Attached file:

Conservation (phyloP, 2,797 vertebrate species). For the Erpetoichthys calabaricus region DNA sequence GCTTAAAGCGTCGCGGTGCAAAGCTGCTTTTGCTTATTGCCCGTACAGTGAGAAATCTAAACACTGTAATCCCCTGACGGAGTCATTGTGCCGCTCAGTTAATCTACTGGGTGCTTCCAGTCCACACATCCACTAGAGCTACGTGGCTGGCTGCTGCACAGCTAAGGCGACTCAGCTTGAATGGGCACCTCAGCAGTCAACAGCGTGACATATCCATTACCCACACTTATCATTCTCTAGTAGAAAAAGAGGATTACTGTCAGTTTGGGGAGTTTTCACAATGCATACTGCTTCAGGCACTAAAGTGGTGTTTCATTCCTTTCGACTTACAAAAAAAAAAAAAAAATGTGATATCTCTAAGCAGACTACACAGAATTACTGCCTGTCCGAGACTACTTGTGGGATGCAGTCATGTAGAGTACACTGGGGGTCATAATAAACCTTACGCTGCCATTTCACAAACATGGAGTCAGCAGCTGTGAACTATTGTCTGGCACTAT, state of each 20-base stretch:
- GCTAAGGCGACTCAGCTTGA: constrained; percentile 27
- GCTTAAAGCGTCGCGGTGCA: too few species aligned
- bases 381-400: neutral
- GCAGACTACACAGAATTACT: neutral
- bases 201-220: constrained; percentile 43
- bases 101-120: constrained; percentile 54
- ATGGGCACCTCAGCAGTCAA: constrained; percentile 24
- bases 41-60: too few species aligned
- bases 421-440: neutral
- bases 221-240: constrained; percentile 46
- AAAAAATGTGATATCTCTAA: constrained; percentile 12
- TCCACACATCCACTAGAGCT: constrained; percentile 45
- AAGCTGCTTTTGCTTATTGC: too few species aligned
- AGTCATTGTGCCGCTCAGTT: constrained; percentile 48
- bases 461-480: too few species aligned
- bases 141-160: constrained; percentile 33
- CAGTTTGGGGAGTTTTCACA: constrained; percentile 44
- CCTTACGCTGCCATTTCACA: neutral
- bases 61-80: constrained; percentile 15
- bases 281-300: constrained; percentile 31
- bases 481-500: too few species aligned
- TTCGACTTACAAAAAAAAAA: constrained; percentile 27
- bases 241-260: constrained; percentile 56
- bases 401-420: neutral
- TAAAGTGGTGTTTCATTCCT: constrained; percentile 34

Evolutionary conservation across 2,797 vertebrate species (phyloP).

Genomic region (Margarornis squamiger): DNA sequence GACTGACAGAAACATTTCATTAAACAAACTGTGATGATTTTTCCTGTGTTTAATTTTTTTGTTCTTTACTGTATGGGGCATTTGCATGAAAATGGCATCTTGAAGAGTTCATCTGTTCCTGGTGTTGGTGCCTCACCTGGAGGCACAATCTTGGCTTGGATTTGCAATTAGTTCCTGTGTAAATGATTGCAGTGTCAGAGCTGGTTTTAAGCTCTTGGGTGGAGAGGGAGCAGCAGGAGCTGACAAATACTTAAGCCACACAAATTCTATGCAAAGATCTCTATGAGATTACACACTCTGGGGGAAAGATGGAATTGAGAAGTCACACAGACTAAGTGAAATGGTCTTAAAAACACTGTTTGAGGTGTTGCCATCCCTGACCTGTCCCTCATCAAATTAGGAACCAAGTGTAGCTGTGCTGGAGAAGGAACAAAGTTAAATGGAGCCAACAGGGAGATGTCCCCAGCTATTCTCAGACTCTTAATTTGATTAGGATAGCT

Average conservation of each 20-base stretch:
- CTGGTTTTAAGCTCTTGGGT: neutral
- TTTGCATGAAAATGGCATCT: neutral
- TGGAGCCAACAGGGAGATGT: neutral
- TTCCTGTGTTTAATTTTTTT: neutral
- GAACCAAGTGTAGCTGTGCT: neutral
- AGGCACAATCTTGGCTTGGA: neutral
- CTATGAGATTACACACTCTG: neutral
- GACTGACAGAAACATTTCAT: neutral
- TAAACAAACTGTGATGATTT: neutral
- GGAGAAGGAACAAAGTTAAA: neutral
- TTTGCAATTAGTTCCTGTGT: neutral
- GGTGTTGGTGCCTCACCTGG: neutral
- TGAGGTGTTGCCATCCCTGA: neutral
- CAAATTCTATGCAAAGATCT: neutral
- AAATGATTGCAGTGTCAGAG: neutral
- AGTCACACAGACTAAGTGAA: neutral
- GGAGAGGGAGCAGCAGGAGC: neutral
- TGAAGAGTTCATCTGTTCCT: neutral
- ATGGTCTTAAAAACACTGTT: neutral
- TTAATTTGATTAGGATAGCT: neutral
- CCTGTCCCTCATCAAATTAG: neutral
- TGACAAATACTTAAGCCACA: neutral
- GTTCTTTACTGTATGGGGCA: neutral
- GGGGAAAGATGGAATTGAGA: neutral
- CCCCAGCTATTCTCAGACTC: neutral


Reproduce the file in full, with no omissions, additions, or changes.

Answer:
Conservation (phyloP, 2,797 vertebrate species). For the Erpetoichthys calabaricus region DNA sequence GCTTAAAGCGTCGCGGTGCAAAGCTGCTTTTGCTTATTGCCCGTACAGTGAGAAATCTAAACACTGTAATCCCCTGACGGAGTCATTGTGCCGCTCAGTTAATCTACTGGGTGCTTCCAGTCCACACATCCACTAGAGCTACGTGGCTGGCTGCTGCACAGCTAAGGCGACTCAGCTTGAATGGGCACCTCAGCAGTCAACAGCGTGACATATCCATTACCCACACTTATCATTCTCTAGTAGAAAAAGAGGATTACTGTCAGTTTGGGGAGTTTTCACAATGCATACTGCTTCAGGCACTAAAGTGGTGTTTCATTCCTTTCGACTTACAAAAAAAAAAAAAAAATGTGATATCTCTAAGCAGACTACACAGAATTACTGCCTGTCCGAGACTACTTGTGGGATGCAGTCATGTAGAGTACACTGGGGGTCATAATAAACCTTACGCTGCCATTTCACAAACATGGAGTCAGCAGCTGTGAACTATTGTCTGGCACTAT, state of each 20-base stretch:
- GCTAAGGCGACTCAGCTTGA: constrained; percentile 27
- GCTTAAAGCGTCGCGGTGCA: too few species aligned
- bases 381-400: neutral
- GCAGACTACACAGAATTACT: neutral
- bases 201-220: constrained; percentile 43
- bases 101-120: constrained; percentile 54
- ATGGGCACCTCAGCAGTCAA: constrained; percentile 24
- bases 41-60: too few species aligned
- bases 421-440: neutral
- bases 221-240: constrained; percentile 46
- AAAAAATGTGATATCTCTAA: constrained; percentile 12
- TCCACACATCCACTAGAGCT: constrained; percentile 45
- AAGCTGCTTTTGCTTATTGC: too few species aligned
- AGTCATTGTGCCGCTCAGTT: constrained; percentile 48
- bases 461-480: too few species aligned
- bases 141-160: constrained; percentile 33
- CAGTTTGGGGAGTTTTCACA: constrained; percentile 44
- CCTTACGCTGCCATTTCACA: neutral
- bases 61-80: constrained; percentile 15
- bases 281-300: constrained; percentile 31
- bases 481-500: too few species aligned
- TTCGACTTACAAAAAAAAAA: constrained; percentile 27
- bases 241-260: constrained; percentile 56
- bases 401-420: neutral
- TAAAGTGGTGTTTCATTCCT: constrained; percentile 34

Evolutionary conservation across 2,797 vertebrate species (phyloP).

Genomic region (Margarornis squamiger): DNA sequence GACTGACAGAAACATTTCATTAAACAAACTGTGATGATTTTTCCTGTGTTTAATTTTTTTGTTCTTTACTGTATGGGGCATTTGCATGAAAATGGCATCTTGAAGAGTTCATCTGTTCCTGGTGTTGGTGCCTCACCTGGAGGCACAATCTTGGCTTGGATTTGCAATTAGTTCCTGTGTAAATGATTGCAGTGTCAGAGCTGGTTTTAAGCTCTTGGGTGGAGAGGGAGCAGCAGGAGCTGACAAATACTTAAGCCACACAAATTCTATGCAAAGATCTCTATGAGATTACACACTCTGGGGGAAAGATGGAATTGAGAAGTCACACAGACTAAGTGAAATGGTCTTAAAAACACTGTTTGAGGTGTTGCCATCCCTGACCTGTCCCTCATCAAATTAGGAACCAAGTGTAGCTGTGCTGGAGAAGGAACAAAGTTAAATGGAGCCAACAGGGAGATGTCCCCAGCTATTCTCAGACTCTTAATTTGATTAGGATAGCT

Average conservation of each 20-base stretch:
- CTGGTTTTAAGCTCTTGGGT: neutral
- TTTGCATGAAAATGGCATCT: neutral
- TGGAGCCAACAGGGAGATGT: neutral
- TTCCTGTGTTTAATTTTTTT: neutral
- GAACCAAGTGTAGCTGTGCT: neutral
- AGGCACAATCTTGGCTTGGA: neutral
- CTATGAGATTACACACTCTG: neutral
- GACTGACAGAAACATTTCAT: neutral
- TAAACAAACTGTGATGATTT: neutral
- GGAGAAGGAACAAAGTTAAA: neutral
- TTTGCAATTAGTTCCTGTGT: neutral
- GGTGTTGGTGCCTCACCTGG: neutral
- TGAGGTGTTGCCATCCCTGA: neutral
- CAAATTCTATGCAAAGATCT: neutral
- AAATGATTGCAGTGTCAGAG: neutral
- AGTCACACAGACTAAGTGAA: neutral
- GGAGAGGGAGCAGCAGGAGC: neutral
- TGAAGAGTTCATCTGTTCCT: neutral
- ATGGTCTTAAAAACACTGTT: neutral
- TTAATTTGATTAGGATAGCT: neutral
- CCTGTCCCTCATCAAATTAG: neutral
- TGACAAATACTTAAGCCACA: neutral
- GTTCTTTACTGTATGGGGCA: neutral
- GGGGAAAGATGGAATTGAGA: neutral
- CCCCAGCTATTCTCAGACTC: neutral